The prospect of doing a treetop adventure that included a zipline was definitely out of my comfort zone.
I expressed my fear at check-in. And I did so again to our guide who was taking us up the mountain to the starting point.
Though the idea of the activity made me nervous, I did choose it. I could have gone dog sledding or snowshoeing. I could have had another afternoon of skiing. There were many easier options at Mont Tremblant. But I chose the Tree-to-Tree Course of bridges, obstacles, and ziplines.
When I make such choices, I always allow myself the option of backing out at the last minute, but it never seems to happen and I’m always so happy to have taken on the challenge.
The biggest gain from pushing your limits is confidence. Even, as you will soon learn, when the adventure is not a total success, confidence grows.
Pushing Boundaries. Success Optional
I am not an adrenaline junkie, but on occasion opportunities arise, or I create them, to challenge myself physically. My age notwithstanding, I try to do things beyond my natural born ability. Such things would normally be left to my siblings. I’m the least sporty of the four of us. But I was raised in a family that says you try.
Try I have.
I have tried and failed. And the failing has sometimes been quite spectacular. The material for good stories. I have given you:
- Testing My Limits on the Fastest Bobsleigh Run in the World
- Another Hiking Humiliation and Then… Redemption
- Meetup.com Got Me Hiking in Hong Kong: And It Was #$@&%*! hard!
And now I have for you the story of a tree-to-tree triumph followed by a not-quite-so-successful zipline experience.
Let’s start from the beginning…
Tree-to-Tree Triumph Followed by Zipline Failure
I arrived at the Activity Centre in Mont Tremblant at 1:15 pm, in time to meet Julian, my guide. It was a cold day so I didn’t expect many to be on the tour. I was wrong. There was a group of about 10 twenty-somethings – and me. This fact did not lesson my anxiety.
We started the 1/2 km walk to the tree top zone. The kids were all ahead of me. Then I heard someone walking and panting behind me. There was one more person on the tour. A 33-year-old from Florida properly bundled and ready, with some trepidation, for the adventure. She told Julian that she had little upper body strength. I’m not proud to tell you that this made me feel a little better.
Arriving at the Tree-to-Tree course we got our gear. Helmets and harnesses in place, we went to the mini training course where we were taught to always have at least one climbing clip, called a carabiner, attached to the safety cables running through the trees at all times. On the mini course we used the carabiners and climbed up a short ladder to a platform, crossed a small bridge to another platform, then attached the zipline trolley to the zipline. We sat in our harnesses, did the zip, landed on the platform at the end and grabbed the cable so that we didn’t slide back.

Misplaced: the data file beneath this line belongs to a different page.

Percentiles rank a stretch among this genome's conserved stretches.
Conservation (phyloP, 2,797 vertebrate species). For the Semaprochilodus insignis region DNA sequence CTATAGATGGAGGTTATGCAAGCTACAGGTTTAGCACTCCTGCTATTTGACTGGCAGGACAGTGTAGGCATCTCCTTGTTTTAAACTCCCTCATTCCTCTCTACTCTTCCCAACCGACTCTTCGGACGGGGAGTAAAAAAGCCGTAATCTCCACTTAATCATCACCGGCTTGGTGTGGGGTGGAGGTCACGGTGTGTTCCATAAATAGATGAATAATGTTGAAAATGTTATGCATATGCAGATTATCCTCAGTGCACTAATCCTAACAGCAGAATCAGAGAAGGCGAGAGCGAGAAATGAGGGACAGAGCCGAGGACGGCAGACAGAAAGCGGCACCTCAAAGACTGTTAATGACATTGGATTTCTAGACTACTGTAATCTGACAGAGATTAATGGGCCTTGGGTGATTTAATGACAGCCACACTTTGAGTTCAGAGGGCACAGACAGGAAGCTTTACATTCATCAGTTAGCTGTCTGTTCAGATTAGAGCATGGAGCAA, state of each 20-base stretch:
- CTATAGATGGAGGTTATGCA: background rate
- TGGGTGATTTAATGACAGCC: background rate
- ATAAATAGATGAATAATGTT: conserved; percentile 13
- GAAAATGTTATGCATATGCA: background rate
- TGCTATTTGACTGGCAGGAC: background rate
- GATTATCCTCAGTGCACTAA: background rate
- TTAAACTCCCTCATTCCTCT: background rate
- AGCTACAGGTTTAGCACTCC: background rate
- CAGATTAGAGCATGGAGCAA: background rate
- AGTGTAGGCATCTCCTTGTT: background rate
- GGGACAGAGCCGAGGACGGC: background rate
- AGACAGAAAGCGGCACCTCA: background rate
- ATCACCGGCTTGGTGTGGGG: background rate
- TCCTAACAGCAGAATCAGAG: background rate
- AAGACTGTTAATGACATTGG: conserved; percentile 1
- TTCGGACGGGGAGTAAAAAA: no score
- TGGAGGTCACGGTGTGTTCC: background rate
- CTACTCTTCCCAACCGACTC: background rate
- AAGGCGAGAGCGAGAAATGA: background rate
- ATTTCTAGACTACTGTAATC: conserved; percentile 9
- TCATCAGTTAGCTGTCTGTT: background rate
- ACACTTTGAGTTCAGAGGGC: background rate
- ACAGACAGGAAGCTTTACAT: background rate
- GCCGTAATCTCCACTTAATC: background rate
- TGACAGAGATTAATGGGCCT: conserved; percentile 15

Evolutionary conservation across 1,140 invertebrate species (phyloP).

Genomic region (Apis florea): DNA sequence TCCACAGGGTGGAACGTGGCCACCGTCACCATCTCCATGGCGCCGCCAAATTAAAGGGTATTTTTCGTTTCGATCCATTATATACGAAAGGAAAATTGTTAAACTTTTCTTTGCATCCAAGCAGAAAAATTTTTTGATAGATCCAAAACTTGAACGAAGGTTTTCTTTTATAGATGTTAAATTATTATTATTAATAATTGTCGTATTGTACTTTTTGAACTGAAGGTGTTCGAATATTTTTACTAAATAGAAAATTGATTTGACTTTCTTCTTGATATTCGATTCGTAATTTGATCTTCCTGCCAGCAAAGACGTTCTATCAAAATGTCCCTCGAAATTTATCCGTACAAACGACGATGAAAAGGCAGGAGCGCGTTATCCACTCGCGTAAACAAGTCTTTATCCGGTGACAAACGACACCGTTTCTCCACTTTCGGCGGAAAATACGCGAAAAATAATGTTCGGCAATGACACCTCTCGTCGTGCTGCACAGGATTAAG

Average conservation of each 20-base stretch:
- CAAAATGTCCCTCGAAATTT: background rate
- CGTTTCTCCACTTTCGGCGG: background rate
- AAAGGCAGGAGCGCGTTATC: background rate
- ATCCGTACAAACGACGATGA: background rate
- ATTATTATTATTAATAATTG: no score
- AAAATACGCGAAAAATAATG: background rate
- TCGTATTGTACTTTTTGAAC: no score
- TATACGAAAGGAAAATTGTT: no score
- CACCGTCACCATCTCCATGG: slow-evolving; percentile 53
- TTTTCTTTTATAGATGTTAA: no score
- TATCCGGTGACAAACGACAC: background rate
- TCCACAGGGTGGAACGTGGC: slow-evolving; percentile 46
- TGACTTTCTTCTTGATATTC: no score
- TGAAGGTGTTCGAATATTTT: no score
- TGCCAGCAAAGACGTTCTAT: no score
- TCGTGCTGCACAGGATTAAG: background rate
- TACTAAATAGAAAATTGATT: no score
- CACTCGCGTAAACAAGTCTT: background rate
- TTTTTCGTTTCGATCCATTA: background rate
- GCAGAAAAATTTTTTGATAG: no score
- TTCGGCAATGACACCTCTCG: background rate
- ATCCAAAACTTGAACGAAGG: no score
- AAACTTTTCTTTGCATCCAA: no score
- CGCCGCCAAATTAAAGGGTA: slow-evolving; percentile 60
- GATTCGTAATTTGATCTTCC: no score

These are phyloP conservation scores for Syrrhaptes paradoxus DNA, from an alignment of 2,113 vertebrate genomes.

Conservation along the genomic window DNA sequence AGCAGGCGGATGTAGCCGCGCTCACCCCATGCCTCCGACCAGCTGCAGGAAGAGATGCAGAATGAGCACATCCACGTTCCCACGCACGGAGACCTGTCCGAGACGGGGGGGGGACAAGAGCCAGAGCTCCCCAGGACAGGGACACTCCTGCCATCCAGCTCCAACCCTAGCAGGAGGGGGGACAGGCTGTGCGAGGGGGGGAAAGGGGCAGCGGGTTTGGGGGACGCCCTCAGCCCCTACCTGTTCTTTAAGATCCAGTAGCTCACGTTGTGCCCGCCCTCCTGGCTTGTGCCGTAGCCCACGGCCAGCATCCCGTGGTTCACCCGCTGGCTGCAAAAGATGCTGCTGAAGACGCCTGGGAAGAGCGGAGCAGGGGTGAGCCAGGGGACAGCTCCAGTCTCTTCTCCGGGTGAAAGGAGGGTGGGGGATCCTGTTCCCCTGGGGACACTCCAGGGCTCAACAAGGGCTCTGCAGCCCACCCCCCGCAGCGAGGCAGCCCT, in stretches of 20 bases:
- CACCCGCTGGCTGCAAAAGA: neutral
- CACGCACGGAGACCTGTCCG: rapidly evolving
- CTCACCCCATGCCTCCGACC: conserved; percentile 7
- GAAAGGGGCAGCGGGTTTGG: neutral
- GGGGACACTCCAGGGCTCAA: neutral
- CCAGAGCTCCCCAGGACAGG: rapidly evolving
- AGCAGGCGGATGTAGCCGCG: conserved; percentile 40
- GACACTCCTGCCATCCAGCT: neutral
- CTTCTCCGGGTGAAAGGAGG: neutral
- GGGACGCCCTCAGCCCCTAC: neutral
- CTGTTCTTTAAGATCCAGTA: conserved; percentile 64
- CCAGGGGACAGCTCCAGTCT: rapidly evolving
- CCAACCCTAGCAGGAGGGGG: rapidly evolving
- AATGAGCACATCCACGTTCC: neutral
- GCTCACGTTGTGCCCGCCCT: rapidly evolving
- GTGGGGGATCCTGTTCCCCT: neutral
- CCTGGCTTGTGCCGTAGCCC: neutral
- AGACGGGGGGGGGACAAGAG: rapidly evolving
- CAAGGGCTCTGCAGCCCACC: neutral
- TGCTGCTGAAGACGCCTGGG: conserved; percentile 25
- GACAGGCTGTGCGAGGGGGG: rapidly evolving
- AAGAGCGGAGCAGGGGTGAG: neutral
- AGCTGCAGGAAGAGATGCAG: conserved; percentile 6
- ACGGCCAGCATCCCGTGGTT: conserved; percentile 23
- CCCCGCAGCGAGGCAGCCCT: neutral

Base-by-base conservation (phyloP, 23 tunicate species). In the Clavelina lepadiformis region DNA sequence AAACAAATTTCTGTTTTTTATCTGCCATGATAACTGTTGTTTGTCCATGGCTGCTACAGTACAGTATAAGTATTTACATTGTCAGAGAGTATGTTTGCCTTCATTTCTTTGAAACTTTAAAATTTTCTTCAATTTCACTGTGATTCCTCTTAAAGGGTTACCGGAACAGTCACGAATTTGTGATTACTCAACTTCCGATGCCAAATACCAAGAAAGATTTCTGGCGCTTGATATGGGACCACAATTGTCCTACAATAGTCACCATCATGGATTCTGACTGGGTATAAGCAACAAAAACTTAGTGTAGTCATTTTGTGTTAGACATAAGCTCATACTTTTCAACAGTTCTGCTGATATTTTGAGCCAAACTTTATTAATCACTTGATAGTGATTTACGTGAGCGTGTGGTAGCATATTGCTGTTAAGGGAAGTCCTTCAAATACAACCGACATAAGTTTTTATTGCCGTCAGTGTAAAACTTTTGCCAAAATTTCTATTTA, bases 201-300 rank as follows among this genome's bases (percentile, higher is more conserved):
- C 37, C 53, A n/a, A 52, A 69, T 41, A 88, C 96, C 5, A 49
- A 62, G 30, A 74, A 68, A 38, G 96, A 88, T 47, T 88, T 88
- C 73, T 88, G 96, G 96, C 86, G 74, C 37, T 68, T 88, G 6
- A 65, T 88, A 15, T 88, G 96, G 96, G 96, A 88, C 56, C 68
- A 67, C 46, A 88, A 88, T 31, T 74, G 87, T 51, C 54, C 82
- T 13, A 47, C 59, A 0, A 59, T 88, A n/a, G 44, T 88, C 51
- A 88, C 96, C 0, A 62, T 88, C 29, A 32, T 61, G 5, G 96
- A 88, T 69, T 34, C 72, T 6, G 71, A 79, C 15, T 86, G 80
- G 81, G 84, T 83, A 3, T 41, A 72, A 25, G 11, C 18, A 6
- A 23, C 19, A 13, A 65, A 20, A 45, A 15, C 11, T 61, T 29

Easy. Fun. I could do this!
Zipline Fear, Bold Attempt, Hysterical Laughter
Once everyone had finished the mini course, Julian indicated we could start and off ran the twenty-somethings ready to take it on. The woman from Florida and I trailed behind.
But we did well. We climbed the ladders, traversed the bridges, and dodged obstacles of the first section. We did it again on the second, slightly more difficult section. We went onto the third but given that we were slower than the young group, Julian suggested that at the end of the third section we should skip the fourth so that we could catch up.
No problem. We were already exceeding expectations.
The last part of the third section is the first zipline. I was ready. I knew I could do this. I verified with Julian below: “I just sit in the harness and trust it?”
“Yes,” he said. “Just make sure you catch the cable at the other end.”
The cable. Got it.
I sat, zipped, and grabbed that cable. What I didn’t do was take the ramp up to the platform on the other side. So while I wasn’t sliding back down the zipline, I was suspended in the air and then quickly flipped upside down so that I couldn’t see what was below me. I twisted and tried to pull myself up to no avail. I just didn’t have the strength. I was laughing. I wasn’t scared at all as I was clipped in three ways. But in the end, I had to ask Julian to come up and save me. But how that would happen I had no idea, given that I was a dead weight hanging in the air.
He got to me quickly but I was exhausted at that point. Just let go and relax for a bit, he coached. I did. My muscles stopped shaking. When I was ready, he flipped me over so that I could see the ramp below me. Knowing what I was supposed to do was half of the issue. Then, between the two of us, we got me upright, feet on the ramp and climbing up it. Going up the ramp would have been easy with the momentum of the zipline. Starting from a dead stop was a bit more of a challenge but, together, we succeeded.
I don’t think you’ll be surprised to learn that that was it for me. Both my friend from Florida and I called it a day. She went back to her 40-year-old husband who had decided he was past the age of doing such an activity. Really!?! I went to a yoga class in the village to stretch the tension out of my body.
In hindsight, there was a ramp on the mini training course. I had done it correctly the first time. But, as I say, this kind of activity does not come naturally to me. I was focused on grabbing that cable and forgot the simple part of landing the zipline, running up the ramp.
Just another story to tell.
This trip was sponsored by Mont Tremblant. Of course, Solo Traveler maintains full editorial control of the content published on this site.